Memo on Traffic Mobility Review Board 7/19/23

July 24, 2023


From: Cozen O’Connor Public Strategies
Date: July 19, 2023
RE: Traffic Mobility Review Board (TMRB) (7/19/23)


  • On July 19, 2023, the Traffic Mobility Review Board held a meeting to consider the tolling model for the Congestion Pricing Program.
  • This was a preliminary meeting, with a presentation from the MTA on the various considerations from TMRB and a Q&A from the board.

Introduction of Board Members and Staff

  • Carl Weisbrod, Chair
  • John Banks (REBNY President, 2015 – 2019)
  • Scott Rechler (Regional Plan Association)
  • Elizabeth Velez (Velez Organization)
  • Kathryn Wylde (Partnership for NYC)
  • John Durso (Long Island AFL-CIO)
  • John Samuelsen (Transport Workers Union)
  • Juliette Michaelson, Special Advisor
  • John McCarthy, Chief of External Relations
  • Quemuel Arroyo, Chief Accessibility Officer
  • Allison de Cerreno, Chief Operating Officer of Bridges and Tunnels
  • Michael Wojnar, Senior Advisor for Innovation and Policy

Overview of Congestion Pricing Program

  • Congestion is “choking the region” and the best way to manage traffic is through pricing.
  • NYS law mandated in 2019 that MTA Bridges and Tunnels establish a congestion pricing program, to reduce congestion, improve regional air quality, and generate net revenues to invest in transit infrastructure.
  • CBD is defined as Manhattan south and inclusive of 60 St, excluding through-traffic on FDR Drive, West Side Highway, Battery Park Underpass, and portions of the Hugh Carey Tunnel.
  • The project commits over $200M to mitigate potential effects.
  • In June 2023, the federal government found that the program is expected to achieve its goals without significant impacts on the environment.

TMRB’s Role

  • The charge of the TMRB is to develop a proposed tolling structure that reduces traffic congestion and generates sufficient revenue to fund $15B for MTA transit improvements.
  • The TMRB’s recommendations will go to the MTA Board for their approval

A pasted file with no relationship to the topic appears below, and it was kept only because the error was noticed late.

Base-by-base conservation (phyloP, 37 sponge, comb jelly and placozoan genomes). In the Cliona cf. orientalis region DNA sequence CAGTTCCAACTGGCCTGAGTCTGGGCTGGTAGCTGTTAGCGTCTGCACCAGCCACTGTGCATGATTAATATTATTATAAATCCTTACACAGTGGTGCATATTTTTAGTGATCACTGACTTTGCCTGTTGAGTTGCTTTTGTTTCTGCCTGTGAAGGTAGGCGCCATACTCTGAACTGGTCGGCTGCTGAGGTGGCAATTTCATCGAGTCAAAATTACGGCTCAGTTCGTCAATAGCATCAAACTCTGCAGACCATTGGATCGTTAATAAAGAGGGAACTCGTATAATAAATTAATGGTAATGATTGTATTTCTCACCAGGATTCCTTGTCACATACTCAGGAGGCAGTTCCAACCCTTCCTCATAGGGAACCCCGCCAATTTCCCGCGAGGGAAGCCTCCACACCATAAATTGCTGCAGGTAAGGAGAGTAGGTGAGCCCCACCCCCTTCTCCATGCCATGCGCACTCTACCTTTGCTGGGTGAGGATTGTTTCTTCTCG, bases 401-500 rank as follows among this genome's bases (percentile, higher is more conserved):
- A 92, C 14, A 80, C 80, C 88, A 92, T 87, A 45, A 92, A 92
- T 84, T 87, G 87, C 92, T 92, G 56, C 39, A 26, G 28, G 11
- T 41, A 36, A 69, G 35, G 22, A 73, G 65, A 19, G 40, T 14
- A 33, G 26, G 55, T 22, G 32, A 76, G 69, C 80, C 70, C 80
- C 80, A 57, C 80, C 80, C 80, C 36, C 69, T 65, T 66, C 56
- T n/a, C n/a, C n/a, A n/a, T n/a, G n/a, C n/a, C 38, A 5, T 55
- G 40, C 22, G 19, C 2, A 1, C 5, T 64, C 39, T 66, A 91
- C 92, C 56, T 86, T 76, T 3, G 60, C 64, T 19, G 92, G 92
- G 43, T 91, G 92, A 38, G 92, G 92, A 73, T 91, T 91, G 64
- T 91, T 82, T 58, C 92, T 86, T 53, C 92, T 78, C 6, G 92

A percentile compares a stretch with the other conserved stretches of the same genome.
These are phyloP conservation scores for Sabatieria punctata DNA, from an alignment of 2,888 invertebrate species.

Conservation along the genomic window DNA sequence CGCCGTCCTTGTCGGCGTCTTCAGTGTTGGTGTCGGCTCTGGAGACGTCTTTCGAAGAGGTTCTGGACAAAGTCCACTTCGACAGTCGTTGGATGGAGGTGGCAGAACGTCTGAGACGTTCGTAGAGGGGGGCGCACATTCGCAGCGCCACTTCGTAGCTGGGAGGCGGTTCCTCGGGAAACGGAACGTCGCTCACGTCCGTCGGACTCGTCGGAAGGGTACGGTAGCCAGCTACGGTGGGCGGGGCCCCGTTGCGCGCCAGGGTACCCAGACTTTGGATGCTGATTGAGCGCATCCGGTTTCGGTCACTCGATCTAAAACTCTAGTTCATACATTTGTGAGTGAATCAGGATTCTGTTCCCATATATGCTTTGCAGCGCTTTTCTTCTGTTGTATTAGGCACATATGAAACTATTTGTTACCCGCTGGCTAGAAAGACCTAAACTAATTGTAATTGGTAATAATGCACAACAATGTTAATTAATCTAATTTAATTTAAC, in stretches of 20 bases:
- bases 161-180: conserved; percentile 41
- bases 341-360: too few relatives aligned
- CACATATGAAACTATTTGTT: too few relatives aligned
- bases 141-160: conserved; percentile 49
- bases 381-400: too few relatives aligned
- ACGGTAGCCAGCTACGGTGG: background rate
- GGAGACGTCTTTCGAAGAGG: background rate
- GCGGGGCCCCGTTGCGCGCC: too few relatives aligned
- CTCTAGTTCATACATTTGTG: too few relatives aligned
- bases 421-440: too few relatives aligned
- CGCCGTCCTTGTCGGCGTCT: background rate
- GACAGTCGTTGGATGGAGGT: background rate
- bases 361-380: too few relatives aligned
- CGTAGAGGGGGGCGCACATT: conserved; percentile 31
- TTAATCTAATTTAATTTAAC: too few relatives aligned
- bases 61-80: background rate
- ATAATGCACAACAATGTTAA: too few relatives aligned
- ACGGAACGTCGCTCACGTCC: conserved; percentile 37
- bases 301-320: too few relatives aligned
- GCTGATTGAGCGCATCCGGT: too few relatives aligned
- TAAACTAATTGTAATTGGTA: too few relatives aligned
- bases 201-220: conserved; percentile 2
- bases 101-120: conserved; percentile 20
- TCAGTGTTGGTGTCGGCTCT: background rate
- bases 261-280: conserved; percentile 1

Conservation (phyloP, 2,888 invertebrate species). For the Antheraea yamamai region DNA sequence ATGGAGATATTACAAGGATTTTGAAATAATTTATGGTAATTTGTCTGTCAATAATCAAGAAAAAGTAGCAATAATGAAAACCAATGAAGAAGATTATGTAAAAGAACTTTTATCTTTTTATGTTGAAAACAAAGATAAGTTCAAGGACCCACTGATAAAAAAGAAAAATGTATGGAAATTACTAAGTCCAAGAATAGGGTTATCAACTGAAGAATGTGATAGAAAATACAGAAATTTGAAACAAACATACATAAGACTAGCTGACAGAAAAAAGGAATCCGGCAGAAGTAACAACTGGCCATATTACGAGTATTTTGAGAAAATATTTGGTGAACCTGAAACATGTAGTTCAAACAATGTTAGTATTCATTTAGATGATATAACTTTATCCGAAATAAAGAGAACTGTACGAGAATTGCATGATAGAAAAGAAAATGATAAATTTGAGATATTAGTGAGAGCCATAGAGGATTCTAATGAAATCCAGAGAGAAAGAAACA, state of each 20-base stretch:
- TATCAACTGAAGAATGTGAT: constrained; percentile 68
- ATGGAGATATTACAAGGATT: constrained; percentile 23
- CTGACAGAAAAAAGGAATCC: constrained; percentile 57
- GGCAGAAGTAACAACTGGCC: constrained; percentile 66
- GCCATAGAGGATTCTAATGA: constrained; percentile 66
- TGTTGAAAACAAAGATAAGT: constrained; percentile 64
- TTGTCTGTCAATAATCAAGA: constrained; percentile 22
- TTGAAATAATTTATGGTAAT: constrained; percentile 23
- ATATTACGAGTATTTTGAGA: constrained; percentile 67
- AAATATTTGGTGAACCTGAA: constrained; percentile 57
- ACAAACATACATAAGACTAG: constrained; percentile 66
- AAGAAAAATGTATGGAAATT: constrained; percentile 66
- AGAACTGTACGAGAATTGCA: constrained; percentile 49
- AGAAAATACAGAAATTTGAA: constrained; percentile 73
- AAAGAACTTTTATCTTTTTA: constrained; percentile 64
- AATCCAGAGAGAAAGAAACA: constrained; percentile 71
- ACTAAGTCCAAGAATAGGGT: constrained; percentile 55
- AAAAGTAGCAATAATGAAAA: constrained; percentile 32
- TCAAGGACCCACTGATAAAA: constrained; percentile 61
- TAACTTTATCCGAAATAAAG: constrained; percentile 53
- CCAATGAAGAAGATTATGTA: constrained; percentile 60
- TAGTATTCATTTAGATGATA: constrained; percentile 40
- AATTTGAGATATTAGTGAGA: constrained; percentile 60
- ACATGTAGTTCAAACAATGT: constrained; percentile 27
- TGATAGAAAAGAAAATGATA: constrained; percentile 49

• TMRB’s proposed toll structure must:
  • Exempt both qualifying authorized emergency vehicles and qualifying vehicles transporting people with disabilities
  • Vary tolls, and price the overnight toll at or below 50% of the standard toll, from at least 12am to 4am
  • Not charge more than one toll per day for passenger vehicles, NYC taxis or for-hire vehicles (FHVs)
  • Provide a 25% discount to qualifying frequent, low-income drivers after the first 10 trips per month
  • TMRB also has the ability to recommend a tolling structure for taxis and FHVs.
  • Seven key areas for consideration
  • Discounts by time period
  • Discounts for those already paying a tunnel toll
  • Toll rates for buses
  • Toll rates for trucks
  • Toll rates for government-owned vehicles
  • A plan for taxis and FHVs
  • Other discounts/exemptions
  • The goal is to keep tolls low, but still in range of the revenue target.
  • Every discount and exemption requires higher toll rates overall.
  • The recommended tolling structure should be within the bounds of what was studied in the Environmental Assessment.

Q&A from the Board

  • John Banks asked a “simplistic question”: What is the most effective way to ensure the lowest pedestrian price for the program?
  • MTA responded: The most effective way to ensure the lowest toll is to give the fewest exemptions or credits. For every discount/exemption/crossing credit provided, everyone else must make up the difference.
  • In addition to reducing congestion, a requirement of the project is to raise sufficient net revenues of $15B for MTA’s capital programs.
  • John Banks’ follow up question: Is everyone who is not exempted subsidizing those who have exemptions?
  • MTA: Yes.